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Critical Analysis Outline on Kendrick Lamar’s Black Panther Album and the Black Panther 2018 Film

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The sounds of blackness scored something of a big-screen payback this past weekend. Black Panther, the Marvel superhero flick written and directed by Ryan Coogler and featuring an all-star cast, brought in $241 million in its opening weekend, scoring the fifth-highest domestic opening gross in history and the biggest February opening on record. Its equally ambitious plot attempts to reconcile a divide, both figurative and literal, that scattered Africans throughout the diaspora — a heroic attempt to rectify 400 years of racially fraught history, while envisioning an Afrofuturist multiverse on the way to box office domination. Even in the fictional land of Wakanda, a course correction that significant could take several sequels to rectify.

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All the symbolic weight attached to “Black Panther” — as a major Hollywood blockbuster with an African superhero, an African-American director, a majority-black cast and a vision of a highly advanced, self-sufficient, colonialism-free African kingdom — extends to “Black Panther the Album,” a collection of songs “from and inspired by” the film. That’s a loose enough rubric to give the album’s executive producers, Kendrick Lamar and the CEO of his label, Anthony Tiffith, known as Top Dawg, the leeway to build a coherent album that juggles multiple missions. After four studio albums and many other releases, Mr. Lamar is this moment’s pre-eminent rapper: furiously inventive, thoughtful, virtuosic, self-conscious, musically adventurous and driven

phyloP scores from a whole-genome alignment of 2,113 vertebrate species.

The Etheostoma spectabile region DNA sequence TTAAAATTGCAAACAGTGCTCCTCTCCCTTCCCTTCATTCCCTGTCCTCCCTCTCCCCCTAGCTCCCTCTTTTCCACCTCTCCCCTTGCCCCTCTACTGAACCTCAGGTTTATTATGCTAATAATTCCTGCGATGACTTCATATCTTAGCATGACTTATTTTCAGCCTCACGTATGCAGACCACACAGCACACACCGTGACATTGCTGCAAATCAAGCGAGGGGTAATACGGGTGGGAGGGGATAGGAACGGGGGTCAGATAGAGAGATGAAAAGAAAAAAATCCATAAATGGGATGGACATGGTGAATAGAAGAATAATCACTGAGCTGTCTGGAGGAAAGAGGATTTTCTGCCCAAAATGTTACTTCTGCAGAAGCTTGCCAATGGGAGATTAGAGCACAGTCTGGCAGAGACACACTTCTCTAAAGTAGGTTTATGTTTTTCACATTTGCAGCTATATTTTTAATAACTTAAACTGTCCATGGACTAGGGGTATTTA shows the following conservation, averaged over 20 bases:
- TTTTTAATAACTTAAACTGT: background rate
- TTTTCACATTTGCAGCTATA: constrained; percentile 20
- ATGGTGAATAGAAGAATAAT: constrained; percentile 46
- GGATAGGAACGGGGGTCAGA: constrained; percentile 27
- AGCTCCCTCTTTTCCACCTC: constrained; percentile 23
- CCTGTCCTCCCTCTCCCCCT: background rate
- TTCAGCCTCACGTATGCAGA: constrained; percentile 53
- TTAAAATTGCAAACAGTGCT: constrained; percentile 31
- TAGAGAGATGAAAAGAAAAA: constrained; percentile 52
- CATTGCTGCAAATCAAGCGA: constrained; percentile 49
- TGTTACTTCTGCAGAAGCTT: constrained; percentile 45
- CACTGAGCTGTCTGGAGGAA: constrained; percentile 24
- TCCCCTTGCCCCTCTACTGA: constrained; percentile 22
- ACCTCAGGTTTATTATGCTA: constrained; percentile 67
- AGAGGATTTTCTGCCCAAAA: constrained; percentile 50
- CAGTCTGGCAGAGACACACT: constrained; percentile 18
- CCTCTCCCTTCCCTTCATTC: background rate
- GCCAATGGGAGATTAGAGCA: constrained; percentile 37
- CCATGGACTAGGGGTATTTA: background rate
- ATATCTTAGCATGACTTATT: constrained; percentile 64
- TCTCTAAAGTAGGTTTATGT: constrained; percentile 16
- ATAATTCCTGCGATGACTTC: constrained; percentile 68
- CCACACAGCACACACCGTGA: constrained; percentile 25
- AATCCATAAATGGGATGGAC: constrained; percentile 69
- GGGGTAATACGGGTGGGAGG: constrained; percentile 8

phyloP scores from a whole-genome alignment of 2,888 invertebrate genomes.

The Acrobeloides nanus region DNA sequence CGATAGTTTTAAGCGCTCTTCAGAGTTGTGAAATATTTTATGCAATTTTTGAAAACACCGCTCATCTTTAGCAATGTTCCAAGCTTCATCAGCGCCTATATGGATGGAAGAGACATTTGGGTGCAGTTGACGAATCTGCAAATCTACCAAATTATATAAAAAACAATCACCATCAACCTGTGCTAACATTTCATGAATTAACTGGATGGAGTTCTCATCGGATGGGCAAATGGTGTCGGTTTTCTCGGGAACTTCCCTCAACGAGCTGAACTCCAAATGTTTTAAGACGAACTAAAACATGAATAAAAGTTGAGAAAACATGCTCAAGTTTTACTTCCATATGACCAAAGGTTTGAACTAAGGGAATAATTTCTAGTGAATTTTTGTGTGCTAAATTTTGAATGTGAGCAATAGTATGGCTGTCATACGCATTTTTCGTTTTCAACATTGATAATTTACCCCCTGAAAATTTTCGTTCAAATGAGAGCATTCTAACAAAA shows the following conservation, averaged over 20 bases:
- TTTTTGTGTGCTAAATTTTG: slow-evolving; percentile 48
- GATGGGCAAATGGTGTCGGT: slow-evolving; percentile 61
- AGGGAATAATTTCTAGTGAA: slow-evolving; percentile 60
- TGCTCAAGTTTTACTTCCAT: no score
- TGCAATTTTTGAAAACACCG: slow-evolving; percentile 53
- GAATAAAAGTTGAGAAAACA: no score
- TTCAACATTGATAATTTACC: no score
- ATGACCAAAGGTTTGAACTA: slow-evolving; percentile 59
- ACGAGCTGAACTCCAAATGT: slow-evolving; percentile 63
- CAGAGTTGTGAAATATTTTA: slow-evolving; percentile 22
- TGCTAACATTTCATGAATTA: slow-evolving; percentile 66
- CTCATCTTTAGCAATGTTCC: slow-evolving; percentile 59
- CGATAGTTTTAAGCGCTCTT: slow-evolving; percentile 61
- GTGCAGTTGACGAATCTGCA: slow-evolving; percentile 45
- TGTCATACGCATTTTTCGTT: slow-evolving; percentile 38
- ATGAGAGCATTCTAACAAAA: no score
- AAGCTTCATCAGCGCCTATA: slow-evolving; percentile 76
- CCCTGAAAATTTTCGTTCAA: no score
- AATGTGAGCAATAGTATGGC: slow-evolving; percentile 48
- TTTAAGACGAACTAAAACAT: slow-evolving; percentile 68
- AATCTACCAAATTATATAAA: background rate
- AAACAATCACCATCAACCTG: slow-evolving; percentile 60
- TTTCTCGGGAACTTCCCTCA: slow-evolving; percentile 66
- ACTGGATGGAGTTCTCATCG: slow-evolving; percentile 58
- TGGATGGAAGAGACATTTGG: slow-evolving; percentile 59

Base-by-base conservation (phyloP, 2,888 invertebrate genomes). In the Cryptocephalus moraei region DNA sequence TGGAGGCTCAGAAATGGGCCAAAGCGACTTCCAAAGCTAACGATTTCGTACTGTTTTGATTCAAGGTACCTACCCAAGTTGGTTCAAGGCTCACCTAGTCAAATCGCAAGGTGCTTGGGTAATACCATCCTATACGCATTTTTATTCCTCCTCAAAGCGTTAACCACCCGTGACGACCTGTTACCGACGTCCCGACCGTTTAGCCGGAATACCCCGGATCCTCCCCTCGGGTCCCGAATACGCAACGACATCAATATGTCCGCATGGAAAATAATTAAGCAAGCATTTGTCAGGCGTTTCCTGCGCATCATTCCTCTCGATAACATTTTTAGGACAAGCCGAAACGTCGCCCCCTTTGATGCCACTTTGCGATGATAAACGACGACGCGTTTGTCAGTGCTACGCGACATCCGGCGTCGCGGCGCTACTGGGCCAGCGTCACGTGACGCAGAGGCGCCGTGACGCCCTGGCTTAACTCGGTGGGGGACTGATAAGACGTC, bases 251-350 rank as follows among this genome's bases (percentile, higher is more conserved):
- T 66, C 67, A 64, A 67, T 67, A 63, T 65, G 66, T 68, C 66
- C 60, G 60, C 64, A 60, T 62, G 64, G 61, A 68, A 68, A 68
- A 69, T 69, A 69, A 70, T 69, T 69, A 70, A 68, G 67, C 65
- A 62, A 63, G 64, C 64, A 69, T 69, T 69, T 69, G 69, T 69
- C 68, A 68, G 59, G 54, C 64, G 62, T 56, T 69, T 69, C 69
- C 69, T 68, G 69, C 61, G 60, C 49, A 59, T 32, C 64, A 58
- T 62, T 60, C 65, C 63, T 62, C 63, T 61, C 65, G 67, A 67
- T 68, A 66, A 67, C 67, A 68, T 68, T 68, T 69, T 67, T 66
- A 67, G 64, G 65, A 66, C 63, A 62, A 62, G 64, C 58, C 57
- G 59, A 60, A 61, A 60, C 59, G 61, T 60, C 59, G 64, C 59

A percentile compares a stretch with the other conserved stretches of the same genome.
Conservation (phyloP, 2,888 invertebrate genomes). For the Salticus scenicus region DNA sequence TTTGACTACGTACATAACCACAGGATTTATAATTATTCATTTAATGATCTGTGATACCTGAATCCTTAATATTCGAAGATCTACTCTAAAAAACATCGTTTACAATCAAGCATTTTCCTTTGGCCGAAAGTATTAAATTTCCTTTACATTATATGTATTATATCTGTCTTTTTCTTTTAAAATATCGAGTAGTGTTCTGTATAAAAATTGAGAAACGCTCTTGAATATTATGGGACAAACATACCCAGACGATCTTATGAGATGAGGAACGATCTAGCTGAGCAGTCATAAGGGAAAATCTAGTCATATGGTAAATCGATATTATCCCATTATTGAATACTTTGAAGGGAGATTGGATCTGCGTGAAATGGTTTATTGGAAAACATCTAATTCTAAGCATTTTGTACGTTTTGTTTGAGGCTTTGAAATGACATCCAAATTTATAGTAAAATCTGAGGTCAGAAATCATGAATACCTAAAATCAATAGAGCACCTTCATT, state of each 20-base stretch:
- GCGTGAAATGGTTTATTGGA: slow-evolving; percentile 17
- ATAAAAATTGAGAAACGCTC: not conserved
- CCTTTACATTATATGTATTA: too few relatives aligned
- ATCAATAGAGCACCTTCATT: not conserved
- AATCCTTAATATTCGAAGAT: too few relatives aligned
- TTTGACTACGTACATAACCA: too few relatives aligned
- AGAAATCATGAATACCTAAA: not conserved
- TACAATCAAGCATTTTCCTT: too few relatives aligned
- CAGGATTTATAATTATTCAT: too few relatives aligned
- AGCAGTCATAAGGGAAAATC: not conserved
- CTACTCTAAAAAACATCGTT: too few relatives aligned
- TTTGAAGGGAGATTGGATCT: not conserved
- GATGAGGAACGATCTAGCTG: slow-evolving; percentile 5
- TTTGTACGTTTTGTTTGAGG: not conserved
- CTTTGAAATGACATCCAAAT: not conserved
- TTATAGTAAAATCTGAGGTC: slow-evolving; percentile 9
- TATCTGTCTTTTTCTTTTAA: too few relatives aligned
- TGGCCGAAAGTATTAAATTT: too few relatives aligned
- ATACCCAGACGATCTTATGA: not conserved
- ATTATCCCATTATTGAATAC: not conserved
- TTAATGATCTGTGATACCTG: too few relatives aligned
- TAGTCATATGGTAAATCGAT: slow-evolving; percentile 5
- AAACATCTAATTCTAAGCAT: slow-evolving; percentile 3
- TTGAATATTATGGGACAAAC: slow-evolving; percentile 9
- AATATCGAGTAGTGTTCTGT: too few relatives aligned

“Black Panther the Album” is very nearly as densely packed — with ideas, allusions and ambitions — as one of Mr. Lamar’s official solo albums. He’s superbly abetted by his frequent collaborator Sounwave (Mark Spears), the producer or co-producer on almost every track, who shifts the atmosphere constantly — often within a single song — deploying ratchety trap percussion, menacing electronics, blurry pitch-shifted samples, and even a rock guitar. “Black Panther” does include the mandatory action-film pop anthems. In “All the Stars,” Mr. Lamar raps about conflict between hopeful choruses from SZA. But the song’s release as a single has been marred by complaints that its video clip imitates, without credit, the imagery of a Liberian-British artist, Lina Iris Viktor.

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By and large, above all, it’s an affirmation of Kendrick Lamar’s powers, a fascinating entry in a discography that is inarguably the decade’s deepest. Black Panther‘s comic book mythology is goofy, but it resonates with Lamar’s own favorite themes

Like King T’Challa, King Kendrick grapples with the burdens and blessings of an exalted perch: Uneasy lies the head. Perhaps the most touching song on the album is also the most gauche, the album closer “Pray for Me,” in which Lamar pours out angst and bromides between schlocky refrains sung by the Weeknd. “I fight the world, I fight you, I fight myself/I fight God, just tell me how many burdens left.” At such moments, Lamar is something grander than a superhero: heroically human.

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